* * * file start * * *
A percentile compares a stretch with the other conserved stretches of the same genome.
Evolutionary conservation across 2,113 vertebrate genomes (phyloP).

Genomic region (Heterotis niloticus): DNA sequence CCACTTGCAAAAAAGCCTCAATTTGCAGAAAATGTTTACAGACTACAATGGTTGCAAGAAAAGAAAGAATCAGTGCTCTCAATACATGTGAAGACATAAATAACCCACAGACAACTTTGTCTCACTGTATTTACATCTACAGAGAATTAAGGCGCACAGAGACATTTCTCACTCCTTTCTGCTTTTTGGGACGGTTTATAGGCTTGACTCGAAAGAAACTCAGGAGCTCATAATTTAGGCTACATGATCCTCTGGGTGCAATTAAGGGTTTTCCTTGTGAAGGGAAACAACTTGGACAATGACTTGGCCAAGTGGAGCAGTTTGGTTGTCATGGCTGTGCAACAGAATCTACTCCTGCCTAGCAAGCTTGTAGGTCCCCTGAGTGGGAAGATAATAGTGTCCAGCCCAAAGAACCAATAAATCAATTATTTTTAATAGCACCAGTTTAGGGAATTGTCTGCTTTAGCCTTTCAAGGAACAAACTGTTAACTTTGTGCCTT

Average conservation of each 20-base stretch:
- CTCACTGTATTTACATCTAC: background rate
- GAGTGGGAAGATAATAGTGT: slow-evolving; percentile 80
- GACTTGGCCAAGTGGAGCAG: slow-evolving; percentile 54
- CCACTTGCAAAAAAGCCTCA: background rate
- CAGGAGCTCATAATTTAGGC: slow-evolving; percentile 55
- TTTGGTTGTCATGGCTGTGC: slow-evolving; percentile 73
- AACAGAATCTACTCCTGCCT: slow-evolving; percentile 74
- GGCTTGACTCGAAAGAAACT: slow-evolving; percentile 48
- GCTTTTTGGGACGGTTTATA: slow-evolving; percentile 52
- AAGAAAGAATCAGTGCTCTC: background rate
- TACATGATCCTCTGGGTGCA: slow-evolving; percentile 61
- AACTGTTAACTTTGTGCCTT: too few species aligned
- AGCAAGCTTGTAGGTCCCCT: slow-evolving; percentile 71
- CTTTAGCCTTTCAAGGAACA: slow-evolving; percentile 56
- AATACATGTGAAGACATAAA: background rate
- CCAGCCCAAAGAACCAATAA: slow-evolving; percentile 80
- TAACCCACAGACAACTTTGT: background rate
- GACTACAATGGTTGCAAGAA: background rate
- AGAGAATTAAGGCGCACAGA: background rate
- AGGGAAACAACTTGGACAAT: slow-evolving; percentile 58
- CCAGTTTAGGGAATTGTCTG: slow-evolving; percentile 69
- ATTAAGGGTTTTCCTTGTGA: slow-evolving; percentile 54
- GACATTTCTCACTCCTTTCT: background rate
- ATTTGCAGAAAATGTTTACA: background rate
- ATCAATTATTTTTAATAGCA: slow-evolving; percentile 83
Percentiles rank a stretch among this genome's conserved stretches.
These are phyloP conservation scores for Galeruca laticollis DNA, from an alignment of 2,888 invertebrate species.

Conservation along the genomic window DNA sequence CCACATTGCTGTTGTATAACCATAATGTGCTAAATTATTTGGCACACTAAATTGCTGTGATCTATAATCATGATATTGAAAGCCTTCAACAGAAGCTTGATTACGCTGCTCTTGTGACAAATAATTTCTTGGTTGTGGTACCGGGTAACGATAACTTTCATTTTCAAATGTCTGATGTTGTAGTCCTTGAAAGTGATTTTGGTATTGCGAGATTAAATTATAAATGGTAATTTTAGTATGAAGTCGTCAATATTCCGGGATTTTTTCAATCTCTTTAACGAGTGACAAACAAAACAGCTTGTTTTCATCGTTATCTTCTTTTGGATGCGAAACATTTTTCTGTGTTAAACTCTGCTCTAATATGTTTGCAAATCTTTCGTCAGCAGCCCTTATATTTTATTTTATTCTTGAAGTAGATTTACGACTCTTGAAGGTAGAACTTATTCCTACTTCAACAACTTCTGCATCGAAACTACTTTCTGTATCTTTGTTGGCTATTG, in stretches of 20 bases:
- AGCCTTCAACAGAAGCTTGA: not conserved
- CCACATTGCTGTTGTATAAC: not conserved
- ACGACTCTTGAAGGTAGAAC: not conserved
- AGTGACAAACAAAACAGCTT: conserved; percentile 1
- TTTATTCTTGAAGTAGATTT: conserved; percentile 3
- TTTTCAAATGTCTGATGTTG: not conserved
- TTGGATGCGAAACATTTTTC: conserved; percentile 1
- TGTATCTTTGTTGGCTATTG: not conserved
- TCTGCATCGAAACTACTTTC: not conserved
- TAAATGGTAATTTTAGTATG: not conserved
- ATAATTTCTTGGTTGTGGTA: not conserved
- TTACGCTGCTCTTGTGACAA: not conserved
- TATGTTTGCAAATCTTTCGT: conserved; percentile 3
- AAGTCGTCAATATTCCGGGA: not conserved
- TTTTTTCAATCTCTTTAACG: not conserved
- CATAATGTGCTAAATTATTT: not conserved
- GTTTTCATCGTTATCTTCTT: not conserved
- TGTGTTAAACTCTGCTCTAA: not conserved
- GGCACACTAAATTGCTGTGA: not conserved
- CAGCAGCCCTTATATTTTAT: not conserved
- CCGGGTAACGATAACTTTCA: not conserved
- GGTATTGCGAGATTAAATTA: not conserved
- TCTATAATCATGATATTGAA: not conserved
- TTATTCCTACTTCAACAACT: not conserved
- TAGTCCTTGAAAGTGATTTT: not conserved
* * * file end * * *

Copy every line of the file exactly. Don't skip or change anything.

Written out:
A percentile compares a stretch with the other conserved stretches of the same genome.
Evolutionary conservation across 2,113 vertebrate genomes (phyloP).

Genomic region (Heterotis niloticus): DNA sequence CCACTTGCAAAAAAGCCTCAATTTGCAGAAAATGTTTACAGACTACAATGGTTGCAAGAAAAGAAAGAATCAGTGCTCTCAATACATGTGAAGACATAAATAACCCACAGACAACTTTGTCTCACTGTATTTACATCTACAGAGAATTAAGGCGCACAGAGACATTTCTCACTCCTTTCTGCTTTTTGGGACGGTTTATAGGCTTGACTCGAAAGAAACTCAGGAGCTCATAATTTAGGCTACATGATCCTCTGGGTGCAATTAAGGGTTTTCCTTGTGAAGGGAAACAACTTGGACAATGACTTGGCCAAGTGGAGCAGTTTGGTTGTCATGGCTGTGCAACAGAATCTACTCCTGCCTAGCAAGCTTGTAGGTCCCCTGAGTGGGAAGATAATAGTGTCCAGCCCAAAGAACCAATAAATCAATTATTTTTAATAGCACCAGTTTAGGGAATTGTCTGCTTTAGCCTTTCAAGGAACAAACTGTTAACTTTGTGCCTT

Average conservation of each 20-base stretch:
- CTCACTGTATTTACATCTAC: background rate
- GAGTGGGAAGATAATAGTGT: slow-evolving; percentile 80
- GACTTGGCCAAGTGGAGCAG: slow-evolving; percentile 54
- CCACTTGCAAAAAAGCCTCA: background rate
- CAGGAGCTCATAATTTAGGC: slow-evolving; percentile 55
- TTTGGTTGTCATGGCTGTGC: slow-evolving; percentile 73
- AACAGAATCTACTCCTGCCT: slow-evolving; percentile 74
- GGCTTGACTCGAAAGAAACT: slow-evolving; percentile 48
- GCTTTTTGGGACGGTTTATA: slow-evolving; percentile 52
- AAGAAAGAATCAGTGCTCTC: background rate
- TACATGATCCTCTGGGTGCA: slow-evolving; percentile 61
- AACTGTTAACTTTGTGCCTT: too few species aligned
- AGCAAGCTTGTAGGTCCCCT: slow-evolving; percentile 71
- CTTTAGCCTTTCAAGGAACA: slow-evolving; percentile 56
- AATACATGTGAAGACATAAA: background rate
- CCAGCCCAAAGAACCAATAA: slow-evolving; percentile 80
- TAACCCACAGACAACTTTGT: background rate
- GACTACAATGGTTGCAAGAA: background rate
- AGAGAATTAAGGCGCACAGA: background rate
- AGGGAAACAACTTGGACAAT: slow-evolving; percentile 58
- CCAGTTTAGGGAATTGTCTG: slow-evolving; percentile 69
- ATTAAGGGTTTTCCTTGTGA: slow-evolving; percentile 54
- GACATTTCTCACTCCTTTCT: background rate
- ATTTGCAGAAAATGTTTACA: background rate
- ATCAATTATTTTTAATAGCA: slow-evolving; percentile 83
Percentiles rank a stretch among this genome's conserved stretches.
These are phyloP conservation scores for Galeruca laticollis DNA, from an alignment of 2,888 invertebrate species.

Conservation along the genomic window DNA sequence CCACATTGCTGTTGTATAACCATAATGTGCTAAATTATTTGGCACACTAAATTGCTGTGATCTATAATCATGATATTGAAAGCCTTCAACAGAAGCTTGATTACGCTGCTCTTGTGACAAATAATTTCTTGGTTGTGGTACCGGGTAACGATAACTTTCATTTTCAAATGTCTGATGTTGTAGTCCTTGAAAGTGATTTTGGTATTGCGAGATTAAATTATAAATGGTAATTTTAGTATGAAGTCGTCAATATTCCGGGATTTTTTCAATCTCTTTAACGAGTGACAAACAAAACAGCTTGTTTTCATCGTTATCTTCTTTTGGATGCGAAACATTTTTCTGTGTTAAACTCTGCTCTAATATGTTTGCAAATCTTTCGTCAGCAGCCCTTATATTTTATTTTATTCTTGAAGTAGATTTACGACTCTTGAAGGTAGAACTTATTCCTACTTCAACAACTTCTGCATCGAAACTACTTTCTGTATCTTTGTTGGCTATTG, in stretches of 20 bases:
- AGCCTTCAACAGAAGCTTGA: not conserved
- CCACATTGCTGTTGTATAAC: not conserved
- ACGACTCTTGAAGGTAGAAC: not conserved
- AGTGACAAACAAAACAGCTT: conserved; percentile 1
- TTTATTCTTGAAGTAGATTT: conserved; percentile 3
- TTTTCAAATGTCTGATGTTG: not conserved
- TTGGATGCGAAACATTTTTC: conserved; percentile 1
- TGTATCTTTGTTGGCTATTG: not conserved
- TCTGCATCGAAACTACTTTC: not conserved
- TAAATGGTAATTTTAGTATG: not conserved
- ATAATTTCTTGGTTGTGGTA: not conserved
- TTACGCTGCTCTTGTGACAA: not conserved
- TATGTTTGCAAATCTTTCGT: conserved; percentile 3
- AAGTCGTCAATATTCCGGGA: not conserved
- TTTTTTCAATCTCTTTAACG: not conserved
- CATAATGTGCTAAATTATTT: not conserved
- GTTTTCATCGTTATCTTCTT: not conserved
- TGTGTTAAACTCTGCTCTAA: not conserved
- GGCACACTAAATTGCTGTGA: not conserved
- CAGCAGCCCTTATATTTTAT: not conserved
- CCGGGTAACGATAACTTTCA: not conserved
- GGTATTGCGAGATTAAATTA: not conserved
- TCTATAATCATGATATTGAA: not conserved
- TTATTCCTACTTCAACAACT: not conserved
- TAGTCCTTGAAAGTGATTTT: not conserved